Local communities around Maze National Park belong to the Omotic family. The major Nationality groups that live close to the park are the Qucha, Gamo and Gofa. According to Central Statistical Agency’s census (2007), the population size of Zala, Daramalo, Denba Gofa, Qucha and Kamba weredas around MNP was 74,369; 81,025; 81,165; 149,287 and 155,979 respectively and it is projected to be 85,346; 93,173; 92,651; 171,498 and 179,046 in 2012 in the corresponding order (CSA, 2012). The primary means of subsistence of the population around Maze National Park is cereal cultivation followed by livestock production. However, tuber crops like sweet potato, taro, cassava and legumes are cultivated as supplement to cereals.
2.1.2. Climate of Maze National Park
Meteorological data obtained from Morka station, which is located 2.5 kms from the park, shows the highest average annual temperature recorded is 25.4oC while the lowest being 24.5oC. On the other hand, the average annual precipitation varied between 802.5 mm and 1494.7 mm during the years 2001-2010.
2.2. Data on Trend of Land Use Practices
Data on the trends of land use practices was gathered from direct observation, interviews and group discussions. The resources of the park and land use categories were mapped by the local communities around the park. Cover abundance values of the park were estimated using the modified Braun Blanquet scale of 1 to 8 as presented in Table 1 (Van der Maarl, 1979).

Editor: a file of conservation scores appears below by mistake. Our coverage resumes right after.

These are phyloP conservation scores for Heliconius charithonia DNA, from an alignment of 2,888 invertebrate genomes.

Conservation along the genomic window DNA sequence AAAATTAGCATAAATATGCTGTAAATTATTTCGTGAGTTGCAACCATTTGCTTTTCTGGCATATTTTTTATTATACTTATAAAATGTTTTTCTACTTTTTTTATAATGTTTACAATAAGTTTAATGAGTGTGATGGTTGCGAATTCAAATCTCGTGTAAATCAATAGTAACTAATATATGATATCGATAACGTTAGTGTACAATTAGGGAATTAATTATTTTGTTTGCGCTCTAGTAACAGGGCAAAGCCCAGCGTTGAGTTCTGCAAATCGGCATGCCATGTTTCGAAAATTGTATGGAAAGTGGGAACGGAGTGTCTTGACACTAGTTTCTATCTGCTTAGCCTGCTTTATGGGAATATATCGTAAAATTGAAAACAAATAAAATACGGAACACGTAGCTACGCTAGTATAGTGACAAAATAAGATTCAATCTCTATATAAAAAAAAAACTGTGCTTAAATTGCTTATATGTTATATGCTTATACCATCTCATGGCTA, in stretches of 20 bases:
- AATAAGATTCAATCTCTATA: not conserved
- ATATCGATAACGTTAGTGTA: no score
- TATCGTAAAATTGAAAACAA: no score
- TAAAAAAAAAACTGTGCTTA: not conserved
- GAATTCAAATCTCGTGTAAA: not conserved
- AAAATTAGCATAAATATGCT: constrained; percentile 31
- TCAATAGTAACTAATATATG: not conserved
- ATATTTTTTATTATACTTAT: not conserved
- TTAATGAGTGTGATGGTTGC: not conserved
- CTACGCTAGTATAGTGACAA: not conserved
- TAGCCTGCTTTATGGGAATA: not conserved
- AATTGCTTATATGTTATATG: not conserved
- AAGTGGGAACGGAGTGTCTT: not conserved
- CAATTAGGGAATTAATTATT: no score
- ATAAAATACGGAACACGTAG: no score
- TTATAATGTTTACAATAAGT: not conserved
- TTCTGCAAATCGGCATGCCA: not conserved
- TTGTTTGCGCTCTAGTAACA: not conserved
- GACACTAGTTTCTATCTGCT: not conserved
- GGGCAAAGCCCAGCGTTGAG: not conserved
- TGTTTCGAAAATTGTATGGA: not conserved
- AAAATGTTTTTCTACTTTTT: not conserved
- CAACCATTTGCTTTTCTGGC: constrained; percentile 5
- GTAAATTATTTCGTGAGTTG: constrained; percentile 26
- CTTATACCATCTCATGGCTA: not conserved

|Abundance and percentage cover||Scale|
|1-5 individuals, cover < 5%||1|
|6-50 individuals, cover < 5%||2|
|More than 50 individuals, cover < 5%||3|
|Any number of individuals, cover 5-15%||4|
|Any number of individuals, 16-25%||5|
|Any number of individuals, 26-50%||6|
|Any number of individuals, cover 51-75%||7|
|Any number of individuals, cover 76-100%||8|
2.3. Data analysis
Plant diversity was analysed using Shannon-Weiner index (H’) which takes into account abundance and richness.
It was calculated using the Shannon-Weiner index (H’) (Heuserr, 1998):
Where, H’ = Shannon-Wiener diversity index, Pi= the proportion of individuals or the abundance of ith species, lnPi = logePi and S = the number of species.